Pew Research Center’s 2021 report on diversity in STEM fields found that Black and Hispanic adults are underrepresented in the STEM workforce — including computing fields — and women are underrepresented in computing and engineering fields. At UCI’s Donald Bren School of Information and Computer Sciences (ICS), third-year informatics Ph.D. student Lucas Silva is working to increase minority representation and achievements in STEM as the department’s diversity ambassador.
Silva’s responsibilities as a diversity ambassador encompass connecting students who are from underrepresented minority groups or have diverse backgrounds and life experiences to Ph.D. opportunities at UCI.
“Many students in these populations/conditions don’t have a family history of graduate studies and can benefit from a contact with a peer in the program like me to help navigate informatics/computing and the application process,” says Silva. “Hopefully, this can help prospective students decide if graduate studies are a fit for their goals as well as increase the diversity in our department and field more broadly.”
His own journey to UCI and studying STEM underscores the importance of investing in diversity in STEM education so that students from all backgrounds have opportunities to further their studies.
“I wanted to shift to human-computer interaction, which is a growing but still relatively new area of research focus in Brazil. UCI’s informatics program is considered one of the best in this area so I figured I would have more opportunities to learn and grow here,” says Silva, who completed his undergraduate and master’s education in computer science in Brazil. “It has paid off immensely and I am really grateful for being in my program at UCI.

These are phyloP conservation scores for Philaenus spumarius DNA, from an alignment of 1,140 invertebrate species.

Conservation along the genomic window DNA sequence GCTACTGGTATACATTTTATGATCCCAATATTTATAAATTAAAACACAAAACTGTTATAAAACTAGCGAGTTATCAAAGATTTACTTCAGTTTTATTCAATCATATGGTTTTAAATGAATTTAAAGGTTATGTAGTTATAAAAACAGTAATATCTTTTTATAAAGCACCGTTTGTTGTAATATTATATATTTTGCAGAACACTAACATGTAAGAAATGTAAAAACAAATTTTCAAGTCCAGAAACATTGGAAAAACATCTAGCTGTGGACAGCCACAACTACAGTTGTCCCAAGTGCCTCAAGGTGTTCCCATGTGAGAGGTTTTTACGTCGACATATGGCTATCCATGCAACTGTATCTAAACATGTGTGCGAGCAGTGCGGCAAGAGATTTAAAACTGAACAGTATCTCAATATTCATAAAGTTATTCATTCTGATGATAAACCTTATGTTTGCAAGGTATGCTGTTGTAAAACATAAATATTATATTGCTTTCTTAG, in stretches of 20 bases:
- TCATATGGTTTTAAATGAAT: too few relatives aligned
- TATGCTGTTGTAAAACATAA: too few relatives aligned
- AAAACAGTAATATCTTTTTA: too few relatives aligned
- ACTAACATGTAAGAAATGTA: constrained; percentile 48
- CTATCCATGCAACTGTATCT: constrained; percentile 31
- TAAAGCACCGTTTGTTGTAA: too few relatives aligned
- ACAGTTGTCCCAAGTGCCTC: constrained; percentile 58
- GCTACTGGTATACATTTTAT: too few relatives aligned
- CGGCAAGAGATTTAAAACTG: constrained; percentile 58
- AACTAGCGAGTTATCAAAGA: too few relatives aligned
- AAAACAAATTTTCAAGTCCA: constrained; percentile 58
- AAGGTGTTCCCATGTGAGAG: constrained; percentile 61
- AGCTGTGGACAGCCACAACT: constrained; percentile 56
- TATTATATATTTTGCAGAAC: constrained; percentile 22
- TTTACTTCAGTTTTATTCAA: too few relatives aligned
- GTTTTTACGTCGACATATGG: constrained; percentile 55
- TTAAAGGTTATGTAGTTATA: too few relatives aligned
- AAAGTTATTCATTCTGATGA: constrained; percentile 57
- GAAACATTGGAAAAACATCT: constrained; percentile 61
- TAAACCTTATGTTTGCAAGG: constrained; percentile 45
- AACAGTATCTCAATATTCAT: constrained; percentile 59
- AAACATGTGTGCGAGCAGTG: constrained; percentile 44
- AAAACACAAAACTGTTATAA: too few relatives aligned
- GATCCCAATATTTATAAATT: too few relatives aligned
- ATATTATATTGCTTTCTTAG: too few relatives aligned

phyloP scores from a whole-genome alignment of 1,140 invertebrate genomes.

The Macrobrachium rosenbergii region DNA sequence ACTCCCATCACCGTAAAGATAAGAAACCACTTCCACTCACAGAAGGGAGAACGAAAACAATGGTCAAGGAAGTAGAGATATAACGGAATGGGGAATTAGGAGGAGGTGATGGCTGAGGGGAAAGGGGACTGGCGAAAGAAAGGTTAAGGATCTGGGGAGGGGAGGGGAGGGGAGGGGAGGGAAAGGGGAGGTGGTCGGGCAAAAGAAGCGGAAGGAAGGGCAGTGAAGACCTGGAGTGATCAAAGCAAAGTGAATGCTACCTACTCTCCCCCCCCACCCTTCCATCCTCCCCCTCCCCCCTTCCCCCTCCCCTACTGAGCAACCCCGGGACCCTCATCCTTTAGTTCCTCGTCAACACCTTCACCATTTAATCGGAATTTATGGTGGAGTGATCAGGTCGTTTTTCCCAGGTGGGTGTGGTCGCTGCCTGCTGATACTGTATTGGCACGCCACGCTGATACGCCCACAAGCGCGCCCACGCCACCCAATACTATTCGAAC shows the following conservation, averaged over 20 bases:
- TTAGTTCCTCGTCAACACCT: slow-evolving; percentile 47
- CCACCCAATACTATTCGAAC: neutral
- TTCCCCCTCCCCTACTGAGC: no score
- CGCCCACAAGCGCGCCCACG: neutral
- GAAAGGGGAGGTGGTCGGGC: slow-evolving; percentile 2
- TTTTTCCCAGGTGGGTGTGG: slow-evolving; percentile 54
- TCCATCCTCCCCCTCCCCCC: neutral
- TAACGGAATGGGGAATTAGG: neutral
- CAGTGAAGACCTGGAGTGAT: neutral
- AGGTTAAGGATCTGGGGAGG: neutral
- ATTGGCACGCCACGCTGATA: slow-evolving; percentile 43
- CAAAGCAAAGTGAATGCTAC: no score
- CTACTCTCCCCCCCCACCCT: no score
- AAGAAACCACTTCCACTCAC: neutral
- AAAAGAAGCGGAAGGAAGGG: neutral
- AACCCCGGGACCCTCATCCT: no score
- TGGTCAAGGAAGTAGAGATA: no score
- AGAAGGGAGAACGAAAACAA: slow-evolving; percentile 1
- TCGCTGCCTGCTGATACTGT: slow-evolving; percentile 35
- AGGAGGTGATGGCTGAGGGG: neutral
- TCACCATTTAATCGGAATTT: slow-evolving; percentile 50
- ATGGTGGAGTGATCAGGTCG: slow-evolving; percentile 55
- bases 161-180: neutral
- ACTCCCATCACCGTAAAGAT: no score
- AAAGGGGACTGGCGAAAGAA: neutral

Silva said he has “personally benefited from people that have made the effort” to make STEM more diverse and inclusive. The support he has received motivates him in his role as a diversity ambassador because he wants to be an “additional ally for other students as a point for honest and close contact.”
“I also think that my experiences with navigating STEM, being an international student, and being a Latino in the field/U.S. can resonate with others who have less traditional paths to the program,” he says.
Increasing diversity in a discipline such as informatics, which aims to “create innovative information technologies that serve the diverse needs of society,” is especially impactful because unique groups have unique needs. Inviting people with diverse backgrounds to the table aids in the effort to create technology that improves lives and is accessible.
For example, Silva’s research at UCI focuses on personal and family informatics for health and well-being. He is advised by informatics professors Daniel Epstein and Gillian Hayes. One of his ongoing projects supports children with ADHD through wearable technology that tracks data to enhance “family collaboration” and “self-regulation.”
“People have increasingly more access to different technologies that can help track data about themselves (e.g., smartwatches) and help them reflect about their health and well-being (e.g., voice assistants). I am really excited to explore ways people can better benefit from their technological ecosystems to improve their daily living, both at a personal and at a family level,” says Silva.
He adds that “thinking about my own health and that of my family” inspires his research in personal informatics. A few experiences he’s had outside of academia also support his education: Silva previously interned at Netflix and Google doing user research.
“I was very lucky to have these experiences. It really helped bolster my training and I was able to gain diverse experiences to complement my Ph.D. learning. There are many incredible people in these companies and I loved learning from their journeys and mentorship,” he says. “Another benefit was seeing a quick impact from my research project on the teams I was working with and the products I was focusing on.”
With his research focus in personal and family informatics, it’s no surprise that Silva spends much of his time outside of school with his two children. You can also find him reading or gaming something sci-fi- and fantasy-related in his free time.
— Karen Phan